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Five questions with change-maker: Letha Sandison

Sunday, December 19, 2010 by Marianne Elliott

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Maggie Doyne and Letha Sandison

Letha Sandison and I have known each other online for more than four years, and I’ve watched with deep admiration as she has built Wrap Up Africa, which is – as far as I know – the only NGO focused on improving access to treatment for pediatric cancer in Africa.

Wrap Up Africa’s mission is to ‘provide hope, empowerment and support to Ugandan families struggling with cancer.’

This year I finally met Letha in person, and knew I had found a kindred spirit and a friend for life. Letha brings a beautiful balance of  heart/compassion and head/clarity in her approach to her life and work, a balance that I believe is essential for effective service, social change and enterprise.

Wrap Up Africa clothingWith Wrap Up Africa Letha has developed a hybrid (combining sustainable entreprise with social support) approach to poverty eradication and health program support. The entreprise part of the model is a line of fashion clothing and works by creating jobs through local partnerships.The clothing is beautiful (see the photo on the left and check out the website), and Letha and her team have gone to significant lengths to ensure that the entire production process supports the local textile industry.

I’m thrilled that Letha agreed to answer my five questions for change-makers and I’m really looking forward to our live Twitter chat (Monday 20.00 GMT, 15.00 EST, 12.00 PST or Tuesday 09.00 NZ, 07.00 NSW) – more details on that below.

What is it that breaks your heart?

It breaks my heart that today where you live often determines if you live.  The children that have cancer in African would have a 75% better chance of survival if they had been born somewhere like the US or Europe.  It is so difficult for me to reconcile that there really are two different worlds we live in.

I can not imagine being a mother in a place like Uganda, watching my child suffer and grow more ill with each passing day (the tumors we typically see have a 24 hour doubling time so you can literally see the kids getting worse) and feeling powerless to help.  I want to help the children have the best chance possible to fight their cancer.

What fills you with hope/joy?

Wrap Up Africa childrenI am filled with joy when I play with the children and hear them laugh.  They have a deep wisdom that I think often arises when one is confronted with a life threatening disease.  They all have such wonderful goals for their lives and want to be doctors, teachers and nurses.

I really think that these kids could be the ones to help create lasting change in their countries if we can help them survive.  They understand what is really  important.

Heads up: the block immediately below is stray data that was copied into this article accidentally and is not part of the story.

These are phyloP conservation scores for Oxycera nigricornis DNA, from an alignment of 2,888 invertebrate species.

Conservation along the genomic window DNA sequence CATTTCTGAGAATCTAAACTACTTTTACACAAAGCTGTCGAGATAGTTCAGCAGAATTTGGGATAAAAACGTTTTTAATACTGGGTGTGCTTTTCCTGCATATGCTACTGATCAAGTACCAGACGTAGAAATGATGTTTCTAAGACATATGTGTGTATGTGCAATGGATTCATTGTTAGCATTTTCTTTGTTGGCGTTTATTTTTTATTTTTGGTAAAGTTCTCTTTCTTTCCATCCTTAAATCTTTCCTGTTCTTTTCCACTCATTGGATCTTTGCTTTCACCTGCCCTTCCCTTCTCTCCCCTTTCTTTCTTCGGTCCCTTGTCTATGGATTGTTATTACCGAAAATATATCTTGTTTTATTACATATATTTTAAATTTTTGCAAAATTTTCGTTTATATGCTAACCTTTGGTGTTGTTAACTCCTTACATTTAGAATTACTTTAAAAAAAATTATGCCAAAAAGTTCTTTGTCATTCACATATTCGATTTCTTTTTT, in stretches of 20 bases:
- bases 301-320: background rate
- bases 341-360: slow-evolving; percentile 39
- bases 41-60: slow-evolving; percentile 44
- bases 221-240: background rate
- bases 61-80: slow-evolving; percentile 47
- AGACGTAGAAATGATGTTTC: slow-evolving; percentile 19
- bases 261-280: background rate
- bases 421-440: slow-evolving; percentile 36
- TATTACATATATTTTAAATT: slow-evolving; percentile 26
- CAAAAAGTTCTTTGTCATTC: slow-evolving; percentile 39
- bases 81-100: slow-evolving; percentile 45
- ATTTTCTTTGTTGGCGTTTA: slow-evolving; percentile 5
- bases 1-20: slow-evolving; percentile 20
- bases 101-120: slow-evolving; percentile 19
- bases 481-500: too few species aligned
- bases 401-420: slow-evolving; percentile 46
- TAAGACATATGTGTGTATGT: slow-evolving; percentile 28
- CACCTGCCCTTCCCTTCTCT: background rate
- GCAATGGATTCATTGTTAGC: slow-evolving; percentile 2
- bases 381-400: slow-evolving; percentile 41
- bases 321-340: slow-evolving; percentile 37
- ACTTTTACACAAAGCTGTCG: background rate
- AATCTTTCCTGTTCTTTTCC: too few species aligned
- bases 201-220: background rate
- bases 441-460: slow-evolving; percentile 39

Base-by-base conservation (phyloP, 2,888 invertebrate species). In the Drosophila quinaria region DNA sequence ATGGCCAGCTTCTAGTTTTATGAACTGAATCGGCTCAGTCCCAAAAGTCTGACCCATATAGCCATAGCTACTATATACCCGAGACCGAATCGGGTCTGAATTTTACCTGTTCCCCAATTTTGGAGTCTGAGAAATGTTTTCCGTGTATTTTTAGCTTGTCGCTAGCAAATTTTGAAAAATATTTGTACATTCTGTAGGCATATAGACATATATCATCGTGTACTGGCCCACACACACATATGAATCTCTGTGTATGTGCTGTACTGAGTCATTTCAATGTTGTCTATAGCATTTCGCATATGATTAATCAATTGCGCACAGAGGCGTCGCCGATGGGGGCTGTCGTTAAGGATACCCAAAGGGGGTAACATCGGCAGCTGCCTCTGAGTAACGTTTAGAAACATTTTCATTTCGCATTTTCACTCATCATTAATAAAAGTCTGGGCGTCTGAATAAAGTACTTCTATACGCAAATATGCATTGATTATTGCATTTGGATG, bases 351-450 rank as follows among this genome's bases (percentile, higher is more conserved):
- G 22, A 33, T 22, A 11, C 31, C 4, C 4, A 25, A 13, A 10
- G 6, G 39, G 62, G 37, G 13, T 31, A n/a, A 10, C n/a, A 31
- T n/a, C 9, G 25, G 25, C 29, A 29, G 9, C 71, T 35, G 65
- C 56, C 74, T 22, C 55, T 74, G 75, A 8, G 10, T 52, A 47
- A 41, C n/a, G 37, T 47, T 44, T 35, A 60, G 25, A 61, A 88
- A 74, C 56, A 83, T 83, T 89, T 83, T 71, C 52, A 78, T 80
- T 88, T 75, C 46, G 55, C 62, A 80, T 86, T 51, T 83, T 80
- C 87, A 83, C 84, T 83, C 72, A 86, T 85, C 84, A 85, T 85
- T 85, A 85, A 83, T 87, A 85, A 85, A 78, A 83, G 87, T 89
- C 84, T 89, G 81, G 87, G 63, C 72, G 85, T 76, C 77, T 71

I also love sitting with the tailors while they are working and just talking with them, listening to their stories and thoughts on Africa. There is something so primal about a group of women sitting together and sewing. I often think about how far back this tradition stretches and feel connected to all the women before me.  I have learned so much by sitting and listening and just being with these ladies.

What are you doing about it?

Wrap Up Africa tailorsWe are working hard to create a market for our clothes.  They are beautiful and I am so proud of how far the tailors have come!  Ultimately we hope to generate enough funds from sales to pay for the care of all children who cannot afford it.  We want our treatment programs to be self funded so that they are protected and secure.

While we work towards this goal we are seeking help to get at least 365 children into care by the end of March.  That is less than half the children who need treatment.

In addition to building our brand we are working hard to raise awareness about cancer in Africa.  We have been working with the global cancer community and speaking around the world on the issue and about our programs.  We are also launching our treatment program and our education/outreach program which hopes to identify cases earlier, teaching people about what cancer is and how is causes illness and where to seek treatment and finally to help support children in getting access to the treatment they need.

How did you get started doing this?

In March 2007, I visited Uganda with my husband, who works with children with HIV and malaria. As I walked through the pediatric cancer ward, I was astonished by what I saw.  Families were living all over the grounds, sleeping outside, huddling against the building for shelter for months at a time.